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Iraq-Iran Earthquake Death Toll Rises to 530, Officials Say
Rescuers continued to search debris two days after a major 7.3 magnitude earthquake rocked the Iraq and Iran border region, killing at least 530 people and injuring nearly 7,500 more.
It was the deadliest earthquake in the world this year, surpassing a 7.1 magnitude tremor in Mexico that killed more than 350 people on Sept. 19.
(Pouria Pakizeh/ISNA via AP)
The earthquake struck at 9:18 p.m. Iraq local time (1:18 p.m. EST) Sunday night, causing panic among residents as well as structural damage, the Associated Press reported. The quake was centered 19 miles outside the eastern Iraqi city of Halabja, according to the U.S. Geological Survey. More than 100 aftershocks were felt following the temblor.
"I think it was only God that saved us," Amina Mohammed, who survived the earthquake with her sons as their home collapsed in Darbandikhan, Iraq, told the AP. "I screamed to God and it must have been him to stop the stairs from entirely collapsing on us."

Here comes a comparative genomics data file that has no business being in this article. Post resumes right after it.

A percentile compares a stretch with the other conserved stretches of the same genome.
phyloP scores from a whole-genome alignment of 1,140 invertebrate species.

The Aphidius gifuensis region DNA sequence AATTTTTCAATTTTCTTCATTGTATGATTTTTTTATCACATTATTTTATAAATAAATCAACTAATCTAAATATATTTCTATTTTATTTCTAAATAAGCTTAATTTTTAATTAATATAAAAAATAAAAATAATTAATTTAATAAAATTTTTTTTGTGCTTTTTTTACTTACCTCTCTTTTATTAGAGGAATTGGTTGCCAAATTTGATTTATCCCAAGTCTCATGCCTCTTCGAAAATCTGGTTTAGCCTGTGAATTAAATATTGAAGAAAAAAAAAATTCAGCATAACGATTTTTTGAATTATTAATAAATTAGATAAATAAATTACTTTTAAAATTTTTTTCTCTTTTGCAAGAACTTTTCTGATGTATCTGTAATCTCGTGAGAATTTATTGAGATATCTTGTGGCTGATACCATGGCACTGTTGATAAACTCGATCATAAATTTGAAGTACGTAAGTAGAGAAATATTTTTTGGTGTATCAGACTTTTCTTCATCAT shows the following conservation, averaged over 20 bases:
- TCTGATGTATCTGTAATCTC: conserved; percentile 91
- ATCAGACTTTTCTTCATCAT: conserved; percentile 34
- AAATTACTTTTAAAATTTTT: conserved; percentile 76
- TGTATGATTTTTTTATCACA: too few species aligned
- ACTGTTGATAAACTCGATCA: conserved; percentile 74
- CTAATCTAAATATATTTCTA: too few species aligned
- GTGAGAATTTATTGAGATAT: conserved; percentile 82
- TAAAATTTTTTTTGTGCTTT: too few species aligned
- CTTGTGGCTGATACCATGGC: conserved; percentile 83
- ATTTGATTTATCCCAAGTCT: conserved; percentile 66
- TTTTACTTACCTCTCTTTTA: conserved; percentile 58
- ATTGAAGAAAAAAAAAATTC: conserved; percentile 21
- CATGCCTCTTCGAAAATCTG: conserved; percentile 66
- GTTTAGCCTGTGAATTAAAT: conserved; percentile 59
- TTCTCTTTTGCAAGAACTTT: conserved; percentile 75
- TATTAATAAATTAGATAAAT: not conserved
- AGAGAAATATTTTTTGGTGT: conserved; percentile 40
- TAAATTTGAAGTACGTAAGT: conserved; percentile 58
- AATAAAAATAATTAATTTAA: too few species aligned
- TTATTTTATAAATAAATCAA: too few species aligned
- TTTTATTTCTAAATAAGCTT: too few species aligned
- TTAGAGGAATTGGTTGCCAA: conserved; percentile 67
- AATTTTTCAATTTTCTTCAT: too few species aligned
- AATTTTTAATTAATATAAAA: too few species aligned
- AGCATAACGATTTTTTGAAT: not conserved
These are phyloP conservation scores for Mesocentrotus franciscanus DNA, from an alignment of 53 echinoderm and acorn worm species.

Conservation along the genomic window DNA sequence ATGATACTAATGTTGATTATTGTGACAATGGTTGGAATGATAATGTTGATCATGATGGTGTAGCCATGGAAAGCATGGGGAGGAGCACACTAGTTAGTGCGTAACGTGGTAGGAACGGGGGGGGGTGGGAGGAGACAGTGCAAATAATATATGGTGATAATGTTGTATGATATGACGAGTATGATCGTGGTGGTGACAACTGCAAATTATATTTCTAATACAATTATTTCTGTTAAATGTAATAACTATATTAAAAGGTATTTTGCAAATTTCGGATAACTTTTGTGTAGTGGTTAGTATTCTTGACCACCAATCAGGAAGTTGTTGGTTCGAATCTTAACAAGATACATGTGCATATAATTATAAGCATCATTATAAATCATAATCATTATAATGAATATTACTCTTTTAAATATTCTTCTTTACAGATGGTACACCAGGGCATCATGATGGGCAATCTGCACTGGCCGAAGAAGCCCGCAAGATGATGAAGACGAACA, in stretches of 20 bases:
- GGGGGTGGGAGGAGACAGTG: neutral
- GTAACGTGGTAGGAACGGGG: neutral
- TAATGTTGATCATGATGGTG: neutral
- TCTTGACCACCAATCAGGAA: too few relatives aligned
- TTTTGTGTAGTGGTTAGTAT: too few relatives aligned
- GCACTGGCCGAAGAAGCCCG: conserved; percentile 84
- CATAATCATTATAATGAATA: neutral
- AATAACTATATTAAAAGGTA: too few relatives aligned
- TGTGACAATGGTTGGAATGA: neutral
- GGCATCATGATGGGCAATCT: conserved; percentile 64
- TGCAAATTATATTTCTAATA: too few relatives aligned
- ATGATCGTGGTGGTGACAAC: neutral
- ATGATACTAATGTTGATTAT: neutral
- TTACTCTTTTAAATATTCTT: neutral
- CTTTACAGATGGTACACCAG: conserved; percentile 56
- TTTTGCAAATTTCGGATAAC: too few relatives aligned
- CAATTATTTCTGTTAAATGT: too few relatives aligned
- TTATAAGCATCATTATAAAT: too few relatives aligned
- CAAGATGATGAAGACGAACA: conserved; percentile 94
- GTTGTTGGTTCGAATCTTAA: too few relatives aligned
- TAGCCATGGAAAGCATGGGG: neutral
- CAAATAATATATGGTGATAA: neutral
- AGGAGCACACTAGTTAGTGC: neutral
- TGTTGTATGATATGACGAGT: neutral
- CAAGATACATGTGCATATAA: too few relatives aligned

During the quake, people abandoned their homes to run into the streets, TasnimNews.com reported.
"Immediately after I managed to get out, the building collapsed," Kokab Fard, a 49-year-old housewife who lives in Sarpol-e Zahab, Iran, told the AP. "I have no access to my belongings."
Posts on social media showed damaged buildings in areas impacted by the quake.
The temblor was also felt in Baghdad, where cars came to a standstill, Al Jazeera reported.
"Baghdad is not prone to earthquakes, so when people began to come outside, the shock was visible on the face," Al Jazeera correspondent Imran Khan reported from the city. "For the first few seconds, I actually thought an explosion had taken place, but as it carried on - for up to a minute - I realized it was an earthquake."
Iranian news agency ILNA reported at least 14 provinces were affected by the quake, according to the AP.
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